Sixth Henry Roe Cloud Conference celebrates Native and Indigenous legacy at Yale
Hundreds of Native and Indigenous students, faculty and alumni gathered to celebrate Yale’s sixth Henry Roe Cloud conference, which featured academic and community panels, performing arts showcases and an awards reception to recognize Native and Indigenous excellence.
Connor Arakaki, Contributing Photographer
This weekend, hundreds of Native and Indigenous students, faculty and alumni attended Yale’s sixth Henry Roe Cloud Conference — a celebration of Native and Indigenous excellence that is hosted every four years.
The conference, which began in 2005, is named for Henry Roe Cloud (Winnebago), who graduated from Yale College in 1910 with a double major in psychology and philosophy and earned a master’s degree in anthropology from the University in 1914. With his Yale degree, Roe Cloud became a pioneer of Native American education and advocacy. The conference dedicates him as a standard bearer for current and future Native and Indigenous students of Yale to emulate.
This year marked the sixth Henry Roe Cloud Conference, which also fell on the 10-year anniversary of the Native American Cultural Center’s founding. The two-day conference celebrated the NACC’s history — particularly, the emergence of Yale’s Native and Indigenous community over the past decade — through academic and community panels, an archive gallery and performing arts showcases.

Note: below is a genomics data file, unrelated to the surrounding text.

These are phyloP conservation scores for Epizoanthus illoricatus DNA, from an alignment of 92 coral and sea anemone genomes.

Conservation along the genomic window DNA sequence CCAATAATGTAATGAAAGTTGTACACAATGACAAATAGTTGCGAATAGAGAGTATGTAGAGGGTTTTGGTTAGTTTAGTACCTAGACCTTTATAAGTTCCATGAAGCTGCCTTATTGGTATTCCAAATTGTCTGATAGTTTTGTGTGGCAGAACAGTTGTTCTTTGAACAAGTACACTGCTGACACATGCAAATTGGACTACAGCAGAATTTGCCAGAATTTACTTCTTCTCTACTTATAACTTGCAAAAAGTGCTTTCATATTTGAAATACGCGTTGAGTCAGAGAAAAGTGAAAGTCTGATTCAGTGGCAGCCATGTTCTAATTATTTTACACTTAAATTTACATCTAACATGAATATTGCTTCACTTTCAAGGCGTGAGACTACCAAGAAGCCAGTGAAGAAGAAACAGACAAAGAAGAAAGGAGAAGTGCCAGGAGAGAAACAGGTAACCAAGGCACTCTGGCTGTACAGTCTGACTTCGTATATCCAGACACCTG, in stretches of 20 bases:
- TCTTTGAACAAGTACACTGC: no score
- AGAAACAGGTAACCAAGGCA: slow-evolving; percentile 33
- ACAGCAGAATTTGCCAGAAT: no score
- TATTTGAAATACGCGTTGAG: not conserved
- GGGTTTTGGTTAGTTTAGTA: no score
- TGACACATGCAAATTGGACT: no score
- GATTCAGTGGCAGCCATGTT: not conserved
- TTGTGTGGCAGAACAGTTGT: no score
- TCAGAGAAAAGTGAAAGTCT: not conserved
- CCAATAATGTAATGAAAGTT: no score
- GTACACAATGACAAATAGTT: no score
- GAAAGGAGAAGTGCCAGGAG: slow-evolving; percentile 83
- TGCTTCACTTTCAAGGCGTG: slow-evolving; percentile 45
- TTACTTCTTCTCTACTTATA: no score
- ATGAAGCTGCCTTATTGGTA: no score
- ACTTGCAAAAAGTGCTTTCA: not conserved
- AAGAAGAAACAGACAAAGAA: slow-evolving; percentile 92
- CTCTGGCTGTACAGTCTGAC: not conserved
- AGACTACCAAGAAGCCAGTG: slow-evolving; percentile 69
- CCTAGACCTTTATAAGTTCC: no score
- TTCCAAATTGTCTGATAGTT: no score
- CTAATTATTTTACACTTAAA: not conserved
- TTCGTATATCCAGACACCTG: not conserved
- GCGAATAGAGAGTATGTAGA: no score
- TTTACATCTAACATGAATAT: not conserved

On Friday morning, Howard R. Lamar Professor of History and American Studies Ned Blackhawk (Western Shoshone), alumna Meghanlata Gupta ’21 LAW ’25 (Ojibwe) and co-president of the Native and Indigenous Students at Yale Mara Gutierrez ’25 (Diné/Navajo Nation) spoke at a panel on the importance of Indigenous Studies at Yale.
Gupta, who graduated from Yale College with a degree in ethnicity, race and migration and is currently a second-year student at the Yale Law School, said that her undergraduate grounding in Indigenous studies, now applied in a legal context, has been “empowering.”
“Knowing and understanding Native history to a rigorous level is really important for vindicating our rights and ways of life in the present day, so I think that history becomes an integral part of our ability to survive across generations and to pass down knowledge,” Gupta said at the panel.
At the panel, Blackhawk — the first and only tenured Native American in the University’s Faculty of Arts and Sciences — spoke on the current institutional barriers to creating a Native and Indigenous studies certificate or major. Blackhawk said he believes that with higher numbers of Native and Indigenous tenured faculty in Yale College and senior faculty within the sciences, there could be “a lot of strength” to create a standalone major or certificate — especially with administrative support and commitment. All current Native and Indigenous faculty at Yale College teach in the ER&M, English, history and American studies majors.
In the afternoon, alumna Haylee Makana Kushi ’18 (Kanaka Maoli), the first Native Hawaiian president of the Native and Indigenous Student Association at Yale, Mikiala Ng ’24 (Kanaka Maoli), Jairus Rhoades ’26 (American Samoan) and Dane Keahi ’27 (Kanaka Maoli) spoke at a panel on the recent growth and lasting presence of Pasifika students in the University.